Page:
We live between two mountain villages at an altitude of 665 metres, where our property borders a nature reserve that includes the Tejeda, Almijara and Alhama mountains ranges that span the borders of the Andalucian provinces of Granada and Màlaga. The highest peak, La Maroma, is 2,066 metres. I have a view of this peak from my pillow. When I awake and open my eyes in the summer months, I am greeted with this view, and I never take it for granted.
Our house is a converted stable. There was actually a horse in residence when we purchased it. The original footprint remains the same, although it is rather more comfortable now than when the horse was living here. Our living room has one wall of glass panelled folding doors to the south west from which I have views over the hillsides and down the valley to the coast.
On another side of the room our glass panelled double entrance doors give me a view over the village of Canillas de Albaida and up to the peaks of the mountains to the north west. We are blessed with wonderful views.
We do not see the sun rise. In fact because we are tucked down below a ridge to the east, the sun doesn’t strike our property until mid morning. Although when I rise to do my outdoor (horse related) chores in the morning I see the sun hit the peak of La Maroma turning it a soft pink colour.
Once I have fed the horse and collected her gifts of ‘black gold’ I take Roly for his morning walk – a 1.5 km round trip where I meet with lots of lovely people doing the same thing. Part of my walk is along a road that rises steeply and is bordered on both sides by olive trees. I then take a track that drops down to a path that is known as the ‘goat track’, which links the two villages of Cómpeta and Canillas de Albaida. On either side of this track the olives are interspersed with newly planted avocado trees, the crop of choice in this area – an excellent cash crop that is being planted in increasing numbers in the province of Málaga.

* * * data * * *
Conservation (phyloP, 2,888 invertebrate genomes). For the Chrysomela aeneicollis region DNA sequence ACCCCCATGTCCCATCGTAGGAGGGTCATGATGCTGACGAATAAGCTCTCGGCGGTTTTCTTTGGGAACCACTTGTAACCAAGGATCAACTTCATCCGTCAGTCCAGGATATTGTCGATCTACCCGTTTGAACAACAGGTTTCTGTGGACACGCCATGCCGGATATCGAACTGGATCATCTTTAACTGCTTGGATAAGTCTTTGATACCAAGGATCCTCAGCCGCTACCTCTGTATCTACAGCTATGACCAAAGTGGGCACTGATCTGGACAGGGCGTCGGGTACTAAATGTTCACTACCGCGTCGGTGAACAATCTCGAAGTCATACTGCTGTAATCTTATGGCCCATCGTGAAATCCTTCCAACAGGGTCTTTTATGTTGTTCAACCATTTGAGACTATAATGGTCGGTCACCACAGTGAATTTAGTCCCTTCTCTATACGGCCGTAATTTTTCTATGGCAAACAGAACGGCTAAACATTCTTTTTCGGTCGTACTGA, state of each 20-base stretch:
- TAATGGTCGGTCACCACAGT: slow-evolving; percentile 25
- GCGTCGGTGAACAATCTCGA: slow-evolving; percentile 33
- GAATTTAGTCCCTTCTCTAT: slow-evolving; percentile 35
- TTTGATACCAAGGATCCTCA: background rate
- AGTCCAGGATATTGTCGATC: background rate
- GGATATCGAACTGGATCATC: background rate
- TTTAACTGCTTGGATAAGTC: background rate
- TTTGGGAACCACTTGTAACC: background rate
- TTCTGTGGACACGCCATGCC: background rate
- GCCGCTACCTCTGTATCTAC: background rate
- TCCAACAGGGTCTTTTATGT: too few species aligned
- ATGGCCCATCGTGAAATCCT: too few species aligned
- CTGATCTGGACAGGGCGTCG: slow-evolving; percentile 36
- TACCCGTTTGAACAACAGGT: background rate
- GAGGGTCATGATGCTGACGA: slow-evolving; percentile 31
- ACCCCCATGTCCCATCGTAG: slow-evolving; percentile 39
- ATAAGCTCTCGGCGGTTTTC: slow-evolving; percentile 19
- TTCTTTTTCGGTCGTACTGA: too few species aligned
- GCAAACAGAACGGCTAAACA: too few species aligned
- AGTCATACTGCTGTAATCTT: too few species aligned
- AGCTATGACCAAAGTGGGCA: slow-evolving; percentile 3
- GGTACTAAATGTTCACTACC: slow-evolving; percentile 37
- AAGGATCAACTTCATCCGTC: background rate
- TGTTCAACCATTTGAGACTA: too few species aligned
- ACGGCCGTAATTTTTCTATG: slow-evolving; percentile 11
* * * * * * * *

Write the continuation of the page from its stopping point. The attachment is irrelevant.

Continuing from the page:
The surrounding hillsides are covered in the more traditional crops of olives, almonds and moscatel grape vines, which provide a surprisingly green backdrop considering the lack of rain in the area.
This autumn we have had amazingly warm and sunny weather, with worryingly little rain. During the afternoon, when the sun moves around towards the west, it pours through our glass doors heating our living room to a toasty warm temperature. But once it sinks behind the hills the temperature drops instantly and it is time to light the fire. This is normally David’s job, and involves a fair bit of elbow grease to clean the baked on soot from the wood burner glass door, before setting the grate with pine cones and kindling and then, once the flames have taken hold, adding olive wood logs to keep it burning for the evening.
But David is away this week, visiting his family and friends for a few days, so I get to stoke the fire. It is actually a lovely job with a very satisfying result, although I don’t suppose I shall fight for the position of chief stoker when he returns – I don’t want to deprive him of his fun. I have to say though, that I have been doing a grand job in his absence.
Because of the lie of the land hereabouts, most properties benefit either from the sun rise or sun set, and those few that get both tend to be exposed to winds from all directions. So, although we don’t see the sun coming up we get the most amazing sunsets, which suits me just fine.
I can even see the sunset when I have my back to it – reflected in our folding doors.
And once it is dark we have the treat of looking directly down upon Santa Ana church in all its flood-lit glory.